Offline Smiffy

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Re: Walderslade Village
« Reply #38 on: May 20, 2020, 04:10:06 PM »

A view along Princes Avenue. Once called Victoria Road, Princes Avenue did not originally start until near the junction of King Edward road, now renamed Prince Charles Avenue.

 


Princes Avenue before development took hold. The original route took it along what is now Kingfisher Drive and Hopewell Drive before
entering Capstone Road near Hopewell House.

 


A bungalow in Victoria road.

Offline Smiffy

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Re: Walderslade Village
« Reply #37 on: May 15, 2020, 11:22:50 PM »

Another view of Brakes Hill from a different angle, which I think was taken a bit later than the one posted by KeithG. This one is titled "Nab Hill" which may refer to one of the large houses on top of the hill which had this name.

 

This picture is a bit of an enigma as I'm not entirely sure where it was taken. It says "The Village" and I believe it may be just after the roundabout, going down toward Walderslade village itself. It's hard to relate it to the view now, as there is a modern bypass which veers off to the right, whereas I think this shows the course of the old road which used to bear left into the village. Does anyone know what the sign, or information board on the left is - possibly a bus timetable?

Offline Smiffy

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Re: Walderslade Village
« Reply #36 on: May 13, 2020, 06:13:20 PM »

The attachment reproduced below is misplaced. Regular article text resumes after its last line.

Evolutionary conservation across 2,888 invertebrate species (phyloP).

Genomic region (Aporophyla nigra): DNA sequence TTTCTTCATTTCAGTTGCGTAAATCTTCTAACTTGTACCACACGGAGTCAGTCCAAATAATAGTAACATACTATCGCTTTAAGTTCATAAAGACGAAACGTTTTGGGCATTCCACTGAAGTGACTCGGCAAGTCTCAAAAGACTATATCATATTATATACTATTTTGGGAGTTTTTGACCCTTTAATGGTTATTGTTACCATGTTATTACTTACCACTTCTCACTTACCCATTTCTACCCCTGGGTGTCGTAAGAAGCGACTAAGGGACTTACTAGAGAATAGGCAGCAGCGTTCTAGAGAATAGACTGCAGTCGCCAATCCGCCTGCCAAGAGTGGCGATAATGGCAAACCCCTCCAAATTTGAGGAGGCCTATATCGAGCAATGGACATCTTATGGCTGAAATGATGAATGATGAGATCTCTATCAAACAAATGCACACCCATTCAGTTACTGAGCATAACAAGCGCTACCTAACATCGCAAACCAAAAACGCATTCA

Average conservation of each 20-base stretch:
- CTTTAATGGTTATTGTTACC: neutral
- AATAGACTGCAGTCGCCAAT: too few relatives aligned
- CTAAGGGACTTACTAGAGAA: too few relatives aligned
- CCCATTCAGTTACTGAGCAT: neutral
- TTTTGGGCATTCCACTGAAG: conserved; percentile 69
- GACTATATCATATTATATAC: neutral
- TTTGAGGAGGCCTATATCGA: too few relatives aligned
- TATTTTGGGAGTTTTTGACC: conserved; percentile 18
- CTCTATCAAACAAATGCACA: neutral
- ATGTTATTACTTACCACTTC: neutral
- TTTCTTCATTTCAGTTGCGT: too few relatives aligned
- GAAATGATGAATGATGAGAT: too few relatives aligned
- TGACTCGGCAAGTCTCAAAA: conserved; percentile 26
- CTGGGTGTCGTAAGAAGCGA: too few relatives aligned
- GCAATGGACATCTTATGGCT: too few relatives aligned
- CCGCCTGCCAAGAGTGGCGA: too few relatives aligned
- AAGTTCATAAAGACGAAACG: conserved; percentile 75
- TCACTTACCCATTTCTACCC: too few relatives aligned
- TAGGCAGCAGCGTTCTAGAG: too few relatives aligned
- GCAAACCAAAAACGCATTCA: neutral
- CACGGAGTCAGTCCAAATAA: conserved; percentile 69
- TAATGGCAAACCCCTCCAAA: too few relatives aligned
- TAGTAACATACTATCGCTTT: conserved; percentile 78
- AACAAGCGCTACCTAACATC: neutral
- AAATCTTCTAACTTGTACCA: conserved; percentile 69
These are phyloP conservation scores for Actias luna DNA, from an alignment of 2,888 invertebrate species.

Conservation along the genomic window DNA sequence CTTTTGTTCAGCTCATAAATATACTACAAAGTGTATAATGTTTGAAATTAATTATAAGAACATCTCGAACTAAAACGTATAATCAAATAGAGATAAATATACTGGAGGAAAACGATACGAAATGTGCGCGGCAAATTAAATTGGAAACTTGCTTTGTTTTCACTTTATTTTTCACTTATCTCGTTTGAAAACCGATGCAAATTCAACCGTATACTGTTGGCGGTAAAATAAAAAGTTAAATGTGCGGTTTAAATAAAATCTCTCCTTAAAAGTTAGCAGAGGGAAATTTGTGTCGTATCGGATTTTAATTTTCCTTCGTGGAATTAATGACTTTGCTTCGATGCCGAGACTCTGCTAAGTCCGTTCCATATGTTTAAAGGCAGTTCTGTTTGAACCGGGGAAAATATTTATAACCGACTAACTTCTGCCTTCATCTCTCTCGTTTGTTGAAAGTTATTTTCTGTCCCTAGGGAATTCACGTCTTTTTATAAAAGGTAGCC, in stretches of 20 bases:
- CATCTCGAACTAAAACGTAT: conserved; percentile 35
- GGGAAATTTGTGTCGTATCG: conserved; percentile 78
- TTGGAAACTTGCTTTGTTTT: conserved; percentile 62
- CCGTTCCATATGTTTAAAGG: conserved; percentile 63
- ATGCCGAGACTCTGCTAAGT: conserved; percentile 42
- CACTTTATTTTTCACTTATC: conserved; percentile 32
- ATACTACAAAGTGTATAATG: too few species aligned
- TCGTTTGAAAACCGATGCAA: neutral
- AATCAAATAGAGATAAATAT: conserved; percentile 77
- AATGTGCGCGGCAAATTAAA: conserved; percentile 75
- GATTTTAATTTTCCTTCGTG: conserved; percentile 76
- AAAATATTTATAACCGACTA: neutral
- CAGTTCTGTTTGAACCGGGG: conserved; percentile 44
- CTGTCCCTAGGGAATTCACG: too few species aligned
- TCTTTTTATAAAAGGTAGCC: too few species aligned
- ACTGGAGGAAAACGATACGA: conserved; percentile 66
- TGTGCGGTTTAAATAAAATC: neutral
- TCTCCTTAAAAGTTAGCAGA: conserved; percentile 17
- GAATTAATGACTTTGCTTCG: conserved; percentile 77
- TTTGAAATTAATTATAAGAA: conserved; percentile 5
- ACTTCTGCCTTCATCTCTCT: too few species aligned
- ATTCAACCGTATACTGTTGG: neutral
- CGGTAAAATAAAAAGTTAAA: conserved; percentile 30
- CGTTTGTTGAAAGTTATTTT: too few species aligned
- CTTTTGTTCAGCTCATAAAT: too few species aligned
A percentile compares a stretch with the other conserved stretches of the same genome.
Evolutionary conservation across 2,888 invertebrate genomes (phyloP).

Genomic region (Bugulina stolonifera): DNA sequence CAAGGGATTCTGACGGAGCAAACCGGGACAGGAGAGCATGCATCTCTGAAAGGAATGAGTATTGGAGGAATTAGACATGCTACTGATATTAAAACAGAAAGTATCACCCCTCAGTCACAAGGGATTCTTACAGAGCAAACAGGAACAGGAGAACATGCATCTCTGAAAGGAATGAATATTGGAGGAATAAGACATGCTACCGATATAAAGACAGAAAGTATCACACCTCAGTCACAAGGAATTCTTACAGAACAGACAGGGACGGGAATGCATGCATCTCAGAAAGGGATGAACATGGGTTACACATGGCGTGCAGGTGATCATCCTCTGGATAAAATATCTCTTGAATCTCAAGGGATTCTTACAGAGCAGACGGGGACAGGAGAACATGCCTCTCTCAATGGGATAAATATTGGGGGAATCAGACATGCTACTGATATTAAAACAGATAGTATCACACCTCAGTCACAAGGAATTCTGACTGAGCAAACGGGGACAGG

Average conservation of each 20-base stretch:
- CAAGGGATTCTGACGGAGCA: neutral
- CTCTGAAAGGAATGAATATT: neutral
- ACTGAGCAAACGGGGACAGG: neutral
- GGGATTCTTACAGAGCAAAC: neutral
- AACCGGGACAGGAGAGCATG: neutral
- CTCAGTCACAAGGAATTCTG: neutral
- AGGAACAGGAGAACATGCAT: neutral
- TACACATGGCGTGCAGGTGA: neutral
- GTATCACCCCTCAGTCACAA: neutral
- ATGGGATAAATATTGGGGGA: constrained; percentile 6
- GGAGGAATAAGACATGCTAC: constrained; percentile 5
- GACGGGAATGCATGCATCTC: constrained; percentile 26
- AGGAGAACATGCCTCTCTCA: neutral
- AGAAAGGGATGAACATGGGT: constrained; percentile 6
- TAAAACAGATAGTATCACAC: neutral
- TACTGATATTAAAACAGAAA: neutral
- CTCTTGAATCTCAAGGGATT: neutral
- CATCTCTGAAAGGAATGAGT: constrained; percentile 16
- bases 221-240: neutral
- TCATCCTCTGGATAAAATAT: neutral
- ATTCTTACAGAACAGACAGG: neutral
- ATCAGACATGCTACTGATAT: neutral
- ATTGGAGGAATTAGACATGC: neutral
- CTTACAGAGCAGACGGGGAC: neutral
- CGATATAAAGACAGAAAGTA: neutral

KeithG, I wonder how much he paid for all of that land in 1899? Even in relative terms it would probably seem a pittance compared to what it's worth now.

Offline KeithG

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Re: Walderslade Village
« Reply #35 on: May 13, 2020, 02:28:33 PM »
Smiffy..... Obvious the wording for the card is wrong although it mentions Brake in 1899 when he bought the land before converting it all.
Also the type of print on the card matches your ones so they must be as you say.

I have corrected the post
Nostalgia is a thing of the past

Offline Smiffy

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Re: Walderslade Village
« Reply #34 on: May 13, 2020, 01:53:54 PM »

An old photograph of one the original bungalows, "Cecilhurst" which is still standing.  As you can see in the google street view image, it is now situated on the corner of Sussex Drive. Compare this to the previously posted photo, Walderslade (2), which shows it from a similar viewpoint.
 



As you can see from this map it once stood in almost complete isolation, the first sign of habitation to be seen after passing the Hook & Hatchet.
 



H W Brake started the development of the Walderslade area around 1900. Prospective buyers were offered free transport to and from the location after being met at Chatham station. Plots of land 20x200 feet (or multiples thereof) were being offered for £25 in Walderslade, and just £10 on the Robin Hood estate. I can only assume that the Robin Hood area was cheaper as it was even more remote. These amounts translate to about £3000 and £1200 in modern currency. Bungalows were available from £95, that's about £12000 now. Of course at the time there was no electricity, gas or running water laid on so the living conditions would seem very harsh by modern standards.

Offline Smiffy

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Re: Walderslade Village
« Reply #33 on: May 13, 2020, 01:50:30 PM »
As far as I know most of these pictures of Walderslade were taken in the 1920's or 1930's. The large houses visible on top of the hill don't appear on OS maps until 1908-09.